KHARTOUM: Sudanese police fired tear gas Sunday at protesters taking part in the first day of a civil disobedience campaign, called in the wake of a deadly crackdown on demonstrators.
Protesters gathered tires, tree trunks and rocks to build new roadblocks in Khartoum’s northern Bahari district, a witness told AFP, but riot police swiftly moved in and fired tear gas at them.
“Almost all internal roads of Bahari have roadblocks. Protesters are even stopping residents from going to work,” said the witness.
The latest bid by demonstrators to close off streets in the capital comes nearly a week after a deadly raid on a sit-in outside army headquarters which left dozens dead.
Meanwhile Pope Francis on Sunday appealed for peace in Sudan following last week’s violence in Khartoum last week.
“The news coming from Sudan is giving rise to pain and concern. We pray for these people, so that the violence ceases and the common good is sought in the dialogue,” the pope said in his weekly address to crowds in St Peter’s Square.
The bloody crackdown prompted the Sudanese Professionals Association, which first launched protests against longtime ruler Omar Al-Bashir in December, to announce a nationwide civil disobedience campaign starting Sunday.
The SPA said the movement will end only after the military rulers, who took over after Bashir’s ouster two months ago, transfer power to a civilian government.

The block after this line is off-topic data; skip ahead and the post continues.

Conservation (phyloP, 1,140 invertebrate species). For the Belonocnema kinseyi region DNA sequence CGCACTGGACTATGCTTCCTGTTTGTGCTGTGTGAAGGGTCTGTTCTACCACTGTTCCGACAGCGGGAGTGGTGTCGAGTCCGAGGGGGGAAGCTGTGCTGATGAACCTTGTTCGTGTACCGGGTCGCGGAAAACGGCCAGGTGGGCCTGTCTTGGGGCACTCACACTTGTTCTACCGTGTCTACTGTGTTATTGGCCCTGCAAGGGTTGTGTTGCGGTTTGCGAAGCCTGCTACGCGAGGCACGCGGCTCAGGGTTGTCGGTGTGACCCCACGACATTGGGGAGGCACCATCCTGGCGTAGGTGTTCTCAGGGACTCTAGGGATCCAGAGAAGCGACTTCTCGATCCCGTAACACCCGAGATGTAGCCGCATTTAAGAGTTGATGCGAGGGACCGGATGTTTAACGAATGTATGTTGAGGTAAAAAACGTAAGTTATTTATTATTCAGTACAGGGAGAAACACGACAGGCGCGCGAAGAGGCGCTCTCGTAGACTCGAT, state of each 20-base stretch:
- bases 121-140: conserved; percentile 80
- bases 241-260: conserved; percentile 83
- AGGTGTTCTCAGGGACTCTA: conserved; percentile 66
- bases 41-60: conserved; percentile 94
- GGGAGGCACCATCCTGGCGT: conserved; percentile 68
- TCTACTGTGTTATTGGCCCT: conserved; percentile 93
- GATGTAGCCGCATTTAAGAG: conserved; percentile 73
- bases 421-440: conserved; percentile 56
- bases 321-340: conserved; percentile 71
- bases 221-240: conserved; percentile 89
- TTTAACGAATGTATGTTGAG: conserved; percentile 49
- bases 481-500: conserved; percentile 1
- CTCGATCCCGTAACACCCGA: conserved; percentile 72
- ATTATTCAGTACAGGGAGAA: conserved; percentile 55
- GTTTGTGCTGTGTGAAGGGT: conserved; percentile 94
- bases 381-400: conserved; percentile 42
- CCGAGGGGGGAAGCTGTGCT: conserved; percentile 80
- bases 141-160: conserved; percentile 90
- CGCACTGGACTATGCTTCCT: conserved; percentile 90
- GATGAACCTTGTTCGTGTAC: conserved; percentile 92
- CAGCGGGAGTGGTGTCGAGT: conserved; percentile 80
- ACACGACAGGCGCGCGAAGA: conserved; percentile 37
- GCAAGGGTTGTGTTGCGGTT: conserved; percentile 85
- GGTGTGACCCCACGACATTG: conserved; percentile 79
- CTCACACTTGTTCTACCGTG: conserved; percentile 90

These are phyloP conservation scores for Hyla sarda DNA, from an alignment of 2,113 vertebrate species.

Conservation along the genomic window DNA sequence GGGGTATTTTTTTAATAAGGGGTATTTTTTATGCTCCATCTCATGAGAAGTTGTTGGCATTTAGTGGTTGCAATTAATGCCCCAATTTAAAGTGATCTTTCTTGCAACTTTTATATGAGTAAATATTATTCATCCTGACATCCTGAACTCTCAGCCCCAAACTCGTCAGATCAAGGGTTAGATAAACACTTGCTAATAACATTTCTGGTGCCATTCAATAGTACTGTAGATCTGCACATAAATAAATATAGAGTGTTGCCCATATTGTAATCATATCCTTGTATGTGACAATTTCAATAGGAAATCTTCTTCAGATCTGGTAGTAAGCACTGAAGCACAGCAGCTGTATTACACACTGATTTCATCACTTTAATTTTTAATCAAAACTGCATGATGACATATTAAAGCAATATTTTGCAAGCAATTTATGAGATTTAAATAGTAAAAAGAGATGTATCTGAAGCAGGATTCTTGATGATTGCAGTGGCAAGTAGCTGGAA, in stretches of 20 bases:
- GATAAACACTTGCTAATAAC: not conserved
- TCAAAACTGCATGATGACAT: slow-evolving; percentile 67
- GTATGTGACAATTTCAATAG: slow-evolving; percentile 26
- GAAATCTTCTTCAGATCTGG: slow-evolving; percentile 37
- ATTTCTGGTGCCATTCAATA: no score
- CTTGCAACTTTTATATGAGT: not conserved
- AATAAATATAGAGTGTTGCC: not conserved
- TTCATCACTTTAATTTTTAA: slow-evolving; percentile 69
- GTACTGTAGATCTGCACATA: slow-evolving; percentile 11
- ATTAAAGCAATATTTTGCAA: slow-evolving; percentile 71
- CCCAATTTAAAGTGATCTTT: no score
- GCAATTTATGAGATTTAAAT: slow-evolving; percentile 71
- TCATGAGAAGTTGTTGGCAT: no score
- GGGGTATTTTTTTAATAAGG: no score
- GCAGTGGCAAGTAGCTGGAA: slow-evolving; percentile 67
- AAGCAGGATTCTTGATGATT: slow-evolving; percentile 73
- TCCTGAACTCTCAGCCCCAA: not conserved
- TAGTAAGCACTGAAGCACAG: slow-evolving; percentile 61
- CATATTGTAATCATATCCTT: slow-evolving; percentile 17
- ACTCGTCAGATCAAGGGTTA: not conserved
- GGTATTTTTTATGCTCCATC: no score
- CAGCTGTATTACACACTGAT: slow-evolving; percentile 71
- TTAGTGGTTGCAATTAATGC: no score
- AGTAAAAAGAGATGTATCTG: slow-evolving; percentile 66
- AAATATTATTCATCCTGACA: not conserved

Khartoum residents have mostly remained indoors over the past few days and the downtown business district was largely shut on Sunday.
Several vehicles of the feared Rapid Support Forces (RSF), blamed by witnesses for Monday’s killings, were seen moving across some parts of the capital loaded with machine guns.
Buses were not running in several districts, but private vehicles were ferrying passengers in some areas.
Airlines have scrapped most of their Sudan flights since the deadly raid and several passengers were left queueing outside Khartoum airport’s departures terminal Sunday, although it was unclear whether any flights would take off.
In Khartoum’s twin city of Omdurman, across the River Nile, many shops and markets remained closed but residents were seen buying staples in some grocery stores.
“Troops were also seen removing roadblocks from some streets in Omdurman,” an onlooker said.
Residents have remained on edge since the raid on the sit-in, which killed at least 115 people according to doctors close to the demonstrators.
The health ministry says 61 people died nationwide in the crackdown, 49 of them by “live ammunition” in Khartoum.
Witnesses say the assault was led by the RSF, who have their origins in the notorious Janjaweed militia, accused of abuses in the Darfur conflict between 2003 and 2004.
Demonstrators had been camped out for weeks in Khartoum to pressure the ruling generals into transferring power, but talks between protest leaders and the military broke down mid-May.
Ethiopian Prime Minister Abiy Ahmed traveled to Sudan on Friday in a bid to revive negotiations, holding separate meetings with the two sides after which he called for a “quick” democratic transition.